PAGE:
to keep you preserved for centuries, even millenia, until technology has hopefully progressed
to the point where you can be brought back to life. But…no one has even frozen cells even in
a tube for that long. Even with our best available cryogenic technology,
if you were to take 1 million skin cells, freeze them in liquid nitrogen (properly!),
and then thaw them in a year, hundreds of thousands of them would die within a few days
of being thawed. That’s a best-case scenario, with cells
in a test tube. And that’s because although the structure
of a cryoprotected, frozen cell might look normal, the process of being cryoprotected,
dehydrated, frozen, and then thawed messes with the function of things like proteins
and DNA inside the cell, and that’s unavoidable with our current technologies. To ensure that more cells could survive we
would need to find ways of reducing or blocking that stress. There are many reasons to be skeptical of
cryonics–so why are some people convinced that bringing a person back to life after
being frozen and thawed might be possible? Some of that hope might come from a study
done a few years back. In 2015, researchers: Took 100 worms and put them in a petri dish
with bacteria (what C. elegans eat) and exposed them to this chemical [benzaldehyde], a chemical
with an almond-like odor, for 8 hours. The idea was to teach the worms that benzaldehyde
=food. One day later, they froze half the worms in
15% glycerol at -80 degrees C for two weeks Then, the frozen worms were thawed and put
in a little petri dish racetrack. The never-frozen worms were put in their own
petri dish. Both dishes had benzaldehyde closer to the
“finish line.” And it was off to the races! The idea is that if the frozen and thawed
worms could remember their training, they’d move towards the benzaldehyde just like the
never-frozen worms. And they did. BUT there are some huge differences between
this and cryonics. First, researchers frequently store C. elegans
in liquid nitrogen for long periods of time and then thaw them out for experiments. C. elegans have genes that allow them to produce
different compounds and proteins that protect them from dying during freezing. We don’t. Second, these worms were frozen alive. With cryonics, a person is frozen /after/
they’re pronounced legally dead, and at that point their brain cells are already dying. To make matters worse, the entire cryoprotection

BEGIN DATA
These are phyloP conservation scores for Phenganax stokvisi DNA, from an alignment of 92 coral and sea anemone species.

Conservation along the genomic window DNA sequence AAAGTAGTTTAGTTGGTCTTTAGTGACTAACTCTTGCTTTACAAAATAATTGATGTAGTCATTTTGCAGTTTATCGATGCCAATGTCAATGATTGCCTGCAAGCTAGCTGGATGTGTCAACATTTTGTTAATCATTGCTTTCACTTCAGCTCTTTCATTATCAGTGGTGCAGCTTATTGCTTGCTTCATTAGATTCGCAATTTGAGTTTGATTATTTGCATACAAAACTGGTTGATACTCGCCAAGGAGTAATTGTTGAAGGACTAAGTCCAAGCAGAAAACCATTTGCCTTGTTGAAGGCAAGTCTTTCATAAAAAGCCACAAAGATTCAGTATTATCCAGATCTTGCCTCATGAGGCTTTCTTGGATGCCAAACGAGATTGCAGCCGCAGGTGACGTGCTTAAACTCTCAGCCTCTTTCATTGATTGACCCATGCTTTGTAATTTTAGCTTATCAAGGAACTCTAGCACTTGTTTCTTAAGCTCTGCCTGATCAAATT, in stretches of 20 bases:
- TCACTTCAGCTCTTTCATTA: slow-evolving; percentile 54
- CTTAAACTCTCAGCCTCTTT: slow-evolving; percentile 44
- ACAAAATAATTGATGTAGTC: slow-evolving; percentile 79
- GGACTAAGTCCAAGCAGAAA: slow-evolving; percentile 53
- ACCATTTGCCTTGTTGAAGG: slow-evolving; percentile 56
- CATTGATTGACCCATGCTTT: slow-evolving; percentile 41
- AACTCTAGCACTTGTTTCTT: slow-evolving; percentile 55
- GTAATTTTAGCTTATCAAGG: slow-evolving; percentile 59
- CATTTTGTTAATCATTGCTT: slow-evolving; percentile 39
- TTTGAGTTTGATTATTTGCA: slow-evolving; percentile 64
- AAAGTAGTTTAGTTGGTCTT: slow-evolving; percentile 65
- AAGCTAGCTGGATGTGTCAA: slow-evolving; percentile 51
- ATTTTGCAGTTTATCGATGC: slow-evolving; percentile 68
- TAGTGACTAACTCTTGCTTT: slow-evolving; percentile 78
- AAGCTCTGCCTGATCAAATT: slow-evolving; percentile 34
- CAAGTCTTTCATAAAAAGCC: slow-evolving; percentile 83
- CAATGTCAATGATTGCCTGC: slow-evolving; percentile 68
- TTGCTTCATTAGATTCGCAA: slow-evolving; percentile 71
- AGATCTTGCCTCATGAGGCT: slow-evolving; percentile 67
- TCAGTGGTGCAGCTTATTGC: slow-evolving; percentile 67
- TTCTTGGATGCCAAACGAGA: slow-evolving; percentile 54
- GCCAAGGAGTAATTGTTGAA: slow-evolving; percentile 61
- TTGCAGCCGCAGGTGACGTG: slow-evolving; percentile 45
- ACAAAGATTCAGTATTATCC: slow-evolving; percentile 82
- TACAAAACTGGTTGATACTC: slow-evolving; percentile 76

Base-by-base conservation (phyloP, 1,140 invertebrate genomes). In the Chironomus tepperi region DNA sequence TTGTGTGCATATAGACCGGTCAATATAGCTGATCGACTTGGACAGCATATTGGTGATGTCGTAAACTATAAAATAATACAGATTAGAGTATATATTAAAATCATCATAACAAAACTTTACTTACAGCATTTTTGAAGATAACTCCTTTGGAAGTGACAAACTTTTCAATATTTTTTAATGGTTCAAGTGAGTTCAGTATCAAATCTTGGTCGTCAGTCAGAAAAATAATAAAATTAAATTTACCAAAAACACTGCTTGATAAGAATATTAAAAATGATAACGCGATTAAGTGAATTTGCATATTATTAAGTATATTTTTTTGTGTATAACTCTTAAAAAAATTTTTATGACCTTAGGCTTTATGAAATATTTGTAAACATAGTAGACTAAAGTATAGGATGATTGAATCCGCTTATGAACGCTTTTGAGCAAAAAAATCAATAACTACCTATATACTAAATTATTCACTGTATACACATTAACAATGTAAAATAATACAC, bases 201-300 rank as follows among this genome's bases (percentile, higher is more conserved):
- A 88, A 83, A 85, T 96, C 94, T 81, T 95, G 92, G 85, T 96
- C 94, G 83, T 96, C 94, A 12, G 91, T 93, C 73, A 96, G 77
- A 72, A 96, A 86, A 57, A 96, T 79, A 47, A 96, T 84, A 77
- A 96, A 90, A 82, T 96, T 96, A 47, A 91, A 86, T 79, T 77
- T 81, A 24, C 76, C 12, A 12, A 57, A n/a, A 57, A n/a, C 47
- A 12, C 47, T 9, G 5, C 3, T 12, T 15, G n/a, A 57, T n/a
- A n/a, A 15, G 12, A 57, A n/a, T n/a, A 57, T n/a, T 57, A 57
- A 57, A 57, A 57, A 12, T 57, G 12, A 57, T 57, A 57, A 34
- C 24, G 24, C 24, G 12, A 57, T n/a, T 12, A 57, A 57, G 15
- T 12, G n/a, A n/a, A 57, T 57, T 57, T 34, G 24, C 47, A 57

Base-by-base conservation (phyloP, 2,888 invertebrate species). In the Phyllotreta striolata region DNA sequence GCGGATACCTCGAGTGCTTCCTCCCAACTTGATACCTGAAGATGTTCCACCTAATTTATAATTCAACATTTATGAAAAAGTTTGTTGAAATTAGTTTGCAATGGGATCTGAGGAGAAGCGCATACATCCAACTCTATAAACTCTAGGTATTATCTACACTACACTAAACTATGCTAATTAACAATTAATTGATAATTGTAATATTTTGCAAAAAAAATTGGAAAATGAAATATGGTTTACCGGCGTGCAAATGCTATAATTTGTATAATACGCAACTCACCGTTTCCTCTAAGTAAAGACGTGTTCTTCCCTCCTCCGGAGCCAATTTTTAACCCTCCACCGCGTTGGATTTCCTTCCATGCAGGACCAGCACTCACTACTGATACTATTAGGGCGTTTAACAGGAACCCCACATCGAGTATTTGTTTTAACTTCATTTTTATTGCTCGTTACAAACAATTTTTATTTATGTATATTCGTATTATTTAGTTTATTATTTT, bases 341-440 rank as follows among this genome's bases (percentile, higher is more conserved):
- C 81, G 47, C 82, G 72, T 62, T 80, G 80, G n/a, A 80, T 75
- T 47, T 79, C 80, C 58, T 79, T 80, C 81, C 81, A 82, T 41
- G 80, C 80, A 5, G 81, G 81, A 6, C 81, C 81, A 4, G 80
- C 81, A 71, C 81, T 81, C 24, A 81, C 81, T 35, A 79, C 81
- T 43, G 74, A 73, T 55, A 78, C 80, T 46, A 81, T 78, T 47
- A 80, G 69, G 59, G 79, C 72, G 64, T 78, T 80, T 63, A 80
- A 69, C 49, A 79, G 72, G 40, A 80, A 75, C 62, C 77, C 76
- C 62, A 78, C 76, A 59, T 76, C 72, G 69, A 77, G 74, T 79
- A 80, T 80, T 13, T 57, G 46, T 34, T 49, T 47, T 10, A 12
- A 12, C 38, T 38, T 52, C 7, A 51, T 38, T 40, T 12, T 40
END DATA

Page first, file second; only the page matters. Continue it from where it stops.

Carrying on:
process for a human body, or even just a head, takes a /long/ time, so many more brain cells
will die before a corpse gets to the point where it can be stored in liquid nitrogen
indefinitely. Third: the human brain has billions more neurons
than a C. elegans has in its entire body and is WAY less understood. So it’s like comparing apples and… Sarah Jessica Parker. Finally, all this study did was test whether
worms could associate a smell with food. That’s very different than what cryonics
promises to do: bring YOU back, with all your memories, thoughts, consciousness, personality
and your pesky crippling anxiety… after being… dead… and frozen… and then thawed…
and refilled with someone else’s blood. So, with all of this said, anyone can make
the argument that we have no idea where technology will be at centuries from now. If hanging out suspended in liquid nitrogen,
relying on future humans to hash out all the kinks still sounds like a good idea to you,
by all means, but you could also put those hundreds of thousands of dollars toward, I
dunno, a lot of other things.

24 thoughts on “Can You Cryogenically Freeze Your Body and Come Back to Life?

  1. Did you know that some species of frog can survive freezing? When the wood frog, found in North America, begins to freeze it releases sugar–from its liver–into its bloodstream. That sugar travels to its tissues where it helps keep cells from dehydrating and shrinking. Cool, right? Sadly, we humans don’t have this adaptation and with cryonics we’d be frozen AFTER we’re already dead (these incredible frogs are still alive!). So, no dice.